November 19, 2020

Non-Deductibility of Eligible PPP Expenses Where Forgiveness is Reasonably Expected

By Michael Maksymiw, Partner, Tax & Business Services & Andrew Finkle, Partner, Advisory Services

Non-Deductibility of Eligible PPP Expenses Where Forgiveness is Reasonably Expected Paycheck Protection Program

On November 18, 2020, the IRS issued Revenue Ruling 2020-27, which addresses when a borrower under the Paycheck Protection Program (PPP) should exclude the expenses as deductions when determining taxable income if used to obtain forgiveness of their PPP loan. In short, for a calendar year taxpayer, the expenses are non-deductible for year-end 2020 if there is a reasonable expectation of forgiveness, regardless of whether the borrower files a forgiveness application in 2020 or 2021 and of when the actual forgiveness event occurs. The ruling does not address fiscal year taxpayers, nor does it address how to allocate non-deductible expenses among the various expenses used for the loan forgiveness application. However, there are clues in the ruling as to how taxpayers can proceed.

Calendar-Year Taxpayers

The ruling hinges on the line of authorities addressing reimbursements, which hold that otherwise allowable deductions are disallowed if there is a reasonable expectation of reimbursement. The ruling concludes that a PPP borrower has a reasonable expectation of reimbursement (as reimbursement is not unforeseeable) and, therefore, a deduction in 2020 is disallowed. Further, the actual filing of the forgiveness application and the ultimate forgiveness decision itself are not material to the analysis. Rather, the loan forgiveness procedures and guidance are clear and readily accessible to make the forgiveness determination. In fact, the ruling specifically indicates that it does not matter if a borrower has applied for forgiveness or not. The expenses are nondeductible in 2020.

Keep in mind, only the amount of the loan that is forgiven results in nondeductible expenses. Therefore, if a borrower only has partial loan forgiveness, only the expenses used for the part ultimately forgiven are nondeductible.

Fiscal-Year Taxpayers

Because the reasoning within the ruling indicates that the borrower has a reasonable expectation of the loan being forgiven, it follows logically that a fiscal-year taxpayer would look to when the expenses were incurred or paid to qualify for forgiveness. Two key aspects of this analysis are (i) the date the PPP loan was received, and (ii) the fiscal year-end of the taxpayer.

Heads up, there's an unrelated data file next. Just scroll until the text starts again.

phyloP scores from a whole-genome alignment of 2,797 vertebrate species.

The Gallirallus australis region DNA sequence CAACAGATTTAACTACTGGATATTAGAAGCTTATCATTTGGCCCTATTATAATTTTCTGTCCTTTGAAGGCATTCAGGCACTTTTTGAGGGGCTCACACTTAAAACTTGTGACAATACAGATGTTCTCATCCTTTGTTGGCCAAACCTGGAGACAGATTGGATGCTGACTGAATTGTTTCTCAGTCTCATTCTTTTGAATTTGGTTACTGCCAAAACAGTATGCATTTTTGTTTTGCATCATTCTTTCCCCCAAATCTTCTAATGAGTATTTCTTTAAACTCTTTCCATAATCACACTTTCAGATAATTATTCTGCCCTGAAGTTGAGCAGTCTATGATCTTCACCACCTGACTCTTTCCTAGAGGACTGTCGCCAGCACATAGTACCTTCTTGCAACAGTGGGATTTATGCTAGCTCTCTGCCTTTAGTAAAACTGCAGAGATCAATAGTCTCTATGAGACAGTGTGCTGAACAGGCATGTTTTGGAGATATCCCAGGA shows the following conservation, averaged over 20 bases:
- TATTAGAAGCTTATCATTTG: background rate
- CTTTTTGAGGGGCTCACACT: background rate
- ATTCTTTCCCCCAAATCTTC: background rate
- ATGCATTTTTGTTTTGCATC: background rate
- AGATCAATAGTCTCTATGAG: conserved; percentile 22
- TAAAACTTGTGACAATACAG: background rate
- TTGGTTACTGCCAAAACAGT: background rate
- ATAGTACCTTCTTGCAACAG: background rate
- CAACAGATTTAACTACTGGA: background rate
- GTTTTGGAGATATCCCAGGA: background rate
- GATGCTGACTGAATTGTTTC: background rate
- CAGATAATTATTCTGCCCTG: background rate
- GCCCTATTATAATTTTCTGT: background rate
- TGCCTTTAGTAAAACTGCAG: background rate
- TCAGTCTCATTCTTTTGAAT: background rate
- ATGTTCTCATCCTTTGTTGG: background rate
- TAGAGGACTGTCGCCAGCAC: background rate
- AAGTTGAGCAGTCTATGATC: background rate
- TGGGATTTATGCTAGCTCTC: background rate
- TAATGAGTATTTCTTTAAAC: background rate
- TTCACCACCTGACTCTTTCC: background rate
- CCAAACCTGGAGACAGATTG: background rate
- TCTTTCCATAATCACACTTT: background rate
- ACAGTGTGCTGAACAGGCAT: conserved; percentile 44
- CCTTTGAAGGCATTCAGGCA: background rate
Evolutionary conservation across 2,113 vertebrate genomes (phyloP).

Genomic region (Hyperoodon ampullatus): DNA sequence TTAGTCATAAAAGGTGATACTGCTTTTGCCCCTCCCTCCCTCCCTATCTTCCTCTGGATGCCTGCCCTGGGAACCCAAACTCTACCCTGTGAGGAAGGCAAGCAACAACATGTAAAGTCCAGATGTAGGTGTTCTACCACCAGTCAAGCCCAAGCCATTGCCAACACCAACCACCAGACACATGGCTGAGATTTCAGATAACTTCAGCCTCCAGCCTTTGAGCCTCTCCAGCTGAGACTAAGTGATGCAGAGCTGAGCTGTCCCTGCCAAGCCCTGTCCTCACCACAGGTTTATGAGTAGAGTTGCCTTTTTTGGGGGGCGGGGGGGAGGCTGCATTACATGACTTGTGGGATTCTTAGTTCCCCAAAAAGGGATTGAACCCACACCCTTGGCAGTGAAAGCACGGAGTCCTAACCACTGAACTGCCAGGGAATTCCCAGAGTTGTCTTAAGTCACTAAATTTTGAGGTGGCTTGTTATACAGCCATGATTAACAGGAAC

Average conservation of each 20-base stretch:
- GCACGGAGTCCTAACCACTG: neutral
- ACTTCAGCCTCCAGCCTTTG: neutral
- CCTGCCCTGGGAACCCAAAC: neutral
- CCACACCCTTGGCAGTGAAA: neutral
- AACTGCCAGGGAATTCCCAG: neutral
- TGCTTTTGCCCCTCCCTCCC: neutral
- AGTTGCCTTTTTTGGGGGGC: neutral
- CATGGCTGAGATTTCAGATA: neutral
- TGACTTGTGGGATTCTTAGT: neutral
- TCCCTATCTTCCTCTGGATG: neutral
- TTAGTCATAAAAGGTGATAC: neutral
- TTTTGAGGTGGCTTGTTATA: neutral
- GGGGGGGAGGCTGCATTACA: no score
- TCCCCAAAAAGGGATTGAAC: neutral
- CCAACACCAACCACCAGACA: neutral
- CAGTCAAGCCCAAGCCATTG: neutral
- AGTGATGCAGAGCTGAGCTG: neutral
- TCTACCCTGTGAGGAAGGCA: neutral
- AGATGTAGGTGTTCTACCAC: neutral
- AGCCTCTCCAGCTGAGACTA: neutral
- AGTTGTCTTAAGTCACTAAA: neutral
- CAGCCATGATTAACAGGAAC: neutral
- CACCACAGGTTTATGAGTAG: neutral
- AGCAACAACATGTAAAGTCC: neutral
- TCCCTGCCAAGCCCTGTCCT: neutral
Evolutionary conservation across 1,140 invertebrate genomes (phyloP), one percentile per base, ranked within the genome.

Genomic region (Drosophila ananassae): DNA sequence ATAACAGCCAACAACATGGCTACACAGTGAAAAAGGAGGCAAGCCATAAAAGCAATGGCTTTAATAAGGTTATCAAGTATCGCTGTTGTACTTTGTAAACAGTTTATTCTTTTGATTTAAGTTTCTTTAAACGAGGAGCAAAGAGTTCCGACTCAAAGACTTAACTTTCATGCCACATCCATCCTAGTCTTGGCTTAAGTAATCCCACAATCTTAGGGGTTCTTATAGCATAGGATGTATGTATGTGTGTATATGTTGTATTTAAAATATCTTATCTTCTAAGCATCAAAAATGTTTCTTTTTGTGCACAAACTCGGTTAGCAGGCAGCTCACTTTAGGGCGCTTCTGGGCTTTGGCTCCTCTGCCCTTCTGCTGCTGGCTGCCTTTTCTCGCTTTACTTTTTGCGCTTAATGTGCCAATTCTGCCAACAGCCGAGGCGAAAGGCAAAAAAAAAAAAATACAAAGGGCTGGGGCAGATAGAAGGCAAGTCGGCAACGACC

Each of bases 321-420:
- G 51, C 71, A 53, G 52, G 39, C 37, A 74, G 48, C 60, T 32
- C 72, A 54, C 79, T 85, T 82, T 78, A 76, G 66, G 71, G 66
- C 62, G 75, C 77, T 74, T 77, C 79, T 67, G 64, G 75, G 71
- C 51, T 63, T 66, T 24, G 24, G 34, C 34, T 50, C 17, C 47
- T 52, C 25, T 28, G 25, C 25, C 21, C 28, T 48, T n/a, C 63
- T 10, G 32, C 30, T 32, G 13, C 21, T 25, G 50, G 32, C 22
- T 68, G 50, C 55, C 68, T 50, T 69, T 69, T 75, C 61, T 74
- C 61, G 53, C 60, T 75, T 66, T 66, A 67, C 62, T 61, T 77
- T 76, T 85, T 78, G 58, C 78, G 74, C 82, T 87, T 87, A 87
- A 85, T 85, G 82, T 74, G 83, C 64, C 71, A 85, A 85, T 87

For example, assume a borrower with a September fiscal year-end applied for and received a PPP loan with an April loan date. It is likely that most, if not all, of the expenses were incurred between April and September 2020 and, therefore, should be considered as nondeductible within the September 2020 fiscal year-end tax return.

Now, let’s assume a borrower has a September fiscal year-end and the loan proceeds were received in July. It is likely that the expenses used for loan forgiveness would span multiple tax years– fiscal year 2020 and also fiscal year 2021. Accordingly, it seems reasonable that an allocation of the expenses between the two tax years would be acceptable. However, there is no guidance specifically indicating the use of this approach.

Regarding the allocation of expenses used for loan forgiveness, there are still many unknowns. Whether wages, employee benefits, rent, utilities, or interest are reduced may not matter. However, for taxpayers with a research and development tax credit, or those who qualify for a qualified business income deduction, the allocation to wages will definitely matter. Marcum advises our clients to plan for various possibilities and remain patient for future guidance.

It should be noted that members of Congress disagree with the conclusion that costs are nondeductible, and yet to date, Treasury has not reversed its decision.

As we traversed through the PPP landscape over the past eight months, we learned two basic truths during the twists and turns. The first is that patience is usually the most prudent path forward. The second is to not make an irreversible decision until it is absolutely necessary. Keep both of these in mind as you plan for the various outcomes of the PPP program.

If you have any questions, please consult your Marcum professional. If you are not a client, we encourage you to reach out to us. Our goal is to provide information to help businesses succeed through this pandemic.

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